The percentage of adults who say they’re willing to get the Covid-19 vaccination increased from September to December, according to a Centers for Disease Control and Prevention report published Tuesday.
However, the report found that a significant percentage of Americans still remain hesitant about the vaccine: only about half of adults under age 65 said they were “absolutely certain” or “very likely” to get the Covid-19 vaccination.
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The CDC report is based on surveys taken in September and December.
In December, 49 percent of adults surveyed said they were going to get the Covid-19 vaccine, up from 39 percent in September. The largest increases were seen in adults 65 and older (66 percent said they intended to get the vaccine, up from 49 percent); essential workers (46 percent, up from 37 percent); and adults under 65 with underlying health conditions (42 percent, up from 37 percent).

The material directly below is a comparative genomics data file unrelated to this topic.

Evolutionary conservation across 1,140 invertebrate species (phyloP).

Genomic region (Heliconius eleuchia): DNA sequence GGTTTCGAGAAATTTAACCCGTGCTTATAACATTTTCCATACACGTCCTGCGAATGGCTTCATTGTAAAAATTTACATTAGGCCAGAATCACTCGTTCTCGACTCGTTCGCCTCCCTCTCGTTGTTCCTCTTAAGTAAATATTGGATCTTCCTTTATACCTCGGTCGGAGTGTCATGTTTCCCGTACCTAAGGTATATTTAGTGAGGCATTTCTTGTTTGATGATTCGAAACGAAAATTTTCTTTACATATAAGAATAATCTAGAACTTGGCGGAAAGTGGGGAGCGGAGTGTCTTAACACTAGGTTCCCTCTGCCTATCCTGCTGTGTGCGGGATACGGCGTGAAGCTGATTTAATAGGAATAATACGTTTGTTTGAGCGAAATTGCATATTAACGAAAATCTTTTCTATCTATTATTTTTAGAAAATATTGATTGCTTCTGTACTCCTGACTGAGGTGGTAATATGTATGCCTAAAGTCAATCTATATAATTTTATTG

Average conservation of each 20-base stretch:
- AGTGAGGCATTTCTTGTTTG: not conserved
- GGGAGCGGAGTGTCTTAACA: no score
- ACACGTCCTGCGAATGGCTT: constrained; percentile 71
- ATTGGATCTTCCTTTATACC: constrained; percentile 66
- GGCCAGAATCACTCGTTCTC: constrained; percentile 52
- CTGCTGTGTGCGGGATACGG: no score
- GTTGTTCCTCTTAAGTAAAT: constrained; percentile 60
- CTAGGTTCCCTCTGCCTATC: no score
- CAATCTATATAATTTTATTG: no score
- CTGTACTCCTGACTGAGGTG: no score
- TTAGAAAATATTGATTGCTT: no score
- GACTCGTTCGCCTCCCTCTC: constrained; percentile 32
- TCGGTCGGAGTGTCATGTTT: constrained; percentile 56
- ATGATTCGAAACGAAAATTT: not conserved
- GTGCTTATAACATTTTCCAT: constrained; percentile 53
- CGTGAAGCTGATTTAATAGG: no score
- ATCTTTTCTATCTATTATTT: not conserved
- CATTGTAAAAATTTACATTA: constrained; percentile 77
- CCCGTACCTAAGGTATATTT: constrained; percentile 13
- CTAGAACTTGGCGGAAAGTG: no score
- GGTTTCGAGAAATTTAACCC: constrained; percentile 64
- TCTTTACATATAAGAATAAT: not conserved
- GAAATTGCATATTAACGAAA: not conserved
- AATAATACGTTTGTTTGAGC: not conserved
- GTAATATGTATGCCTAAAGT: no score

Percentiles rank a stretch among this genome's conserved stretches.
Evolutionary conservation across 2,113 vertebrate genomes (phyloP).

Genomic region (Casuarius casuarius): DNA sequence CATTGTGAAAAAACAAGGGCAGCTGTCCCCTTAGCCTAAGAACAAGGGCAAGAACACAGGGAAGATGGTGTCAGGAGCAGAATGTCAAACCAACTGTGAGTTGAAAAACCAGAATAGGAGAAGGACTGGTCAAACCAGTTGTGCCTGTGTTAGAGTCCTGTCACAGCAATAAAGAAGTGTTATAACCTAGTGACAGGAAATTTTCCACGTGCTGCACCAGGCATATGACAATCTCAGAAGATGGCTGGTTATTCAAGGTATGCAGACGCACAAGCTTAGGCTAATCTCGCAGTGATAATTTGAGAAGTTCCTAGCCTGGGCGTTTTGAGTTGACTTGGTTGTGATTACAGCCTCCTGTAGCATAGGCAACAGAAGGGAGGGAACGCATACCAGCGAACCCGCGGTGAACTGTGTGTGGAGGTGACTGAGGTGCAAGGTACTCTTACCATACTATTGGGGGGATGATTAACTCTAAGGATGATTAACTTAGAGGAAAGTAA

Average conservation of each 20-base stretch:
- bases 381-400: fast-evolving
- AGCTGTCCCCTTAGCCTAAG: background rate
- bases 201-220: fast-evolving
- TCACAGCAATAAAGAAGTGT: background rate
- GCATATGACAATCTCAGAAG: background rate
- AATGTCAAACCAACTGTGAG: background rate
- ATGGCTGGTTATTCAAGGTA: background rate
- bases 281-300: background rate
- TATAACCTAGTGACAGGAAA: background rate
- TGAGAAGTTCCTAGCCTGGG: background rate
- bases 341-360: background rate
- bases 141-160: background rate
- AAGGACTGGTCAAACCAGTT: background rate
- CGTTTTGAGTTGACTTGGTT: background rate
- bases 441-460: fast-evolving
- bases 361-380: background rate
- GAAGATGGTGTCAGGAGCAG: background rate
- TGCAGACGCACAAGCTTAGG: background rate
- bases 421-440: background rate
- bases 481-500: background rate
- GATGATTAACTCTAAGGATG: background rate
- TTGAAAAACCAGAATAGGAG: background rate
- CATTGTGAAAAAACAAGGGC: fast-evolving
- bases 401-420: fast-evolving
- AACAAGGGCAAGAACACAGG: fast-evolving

What’s more, the percentage of Americans who said they did not intend to get the vaccine declined, from 38 percent in September to 32 percent in December.
Younger adults, women and Black Americans were among the groups most likely to say they didn’t intend to get a Covid-19 vaccination. Adults living in non-metropolitan areas, and adults with lower education levels, lower income and without health insurance were also most likely to report they didn’t plan to be vaccinated.
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Among adults who said in December that they didn’t plan to get vaccinated, the most common concerns were side effects (reported by 30 percent of people not planning to get the vaccine); lack of trust in the government (12 percent); and concern the vaccines were developed too quickly (10 percent).
Concerns about safety increased in December, compared with September, while concerns that the vaccine was developed too quickly decreased.
Fifteen percent of adults not intending to get the vaccine said that they were planning on waiting to see if the vaccine is safe, and would consider getting it later.
The report highlights the need to promote vaccine confidence across all populations in the U.S., including by tailoring messages to address specific concerns among individuals, the authors wrote.
“Ensuring high and equitable vaccination coverage among all populations, including by addressing reasons for not intending to receive vaccination, is critical to prevent the spread of Covid-19 and bring an end to the pandemic,” they wrote.
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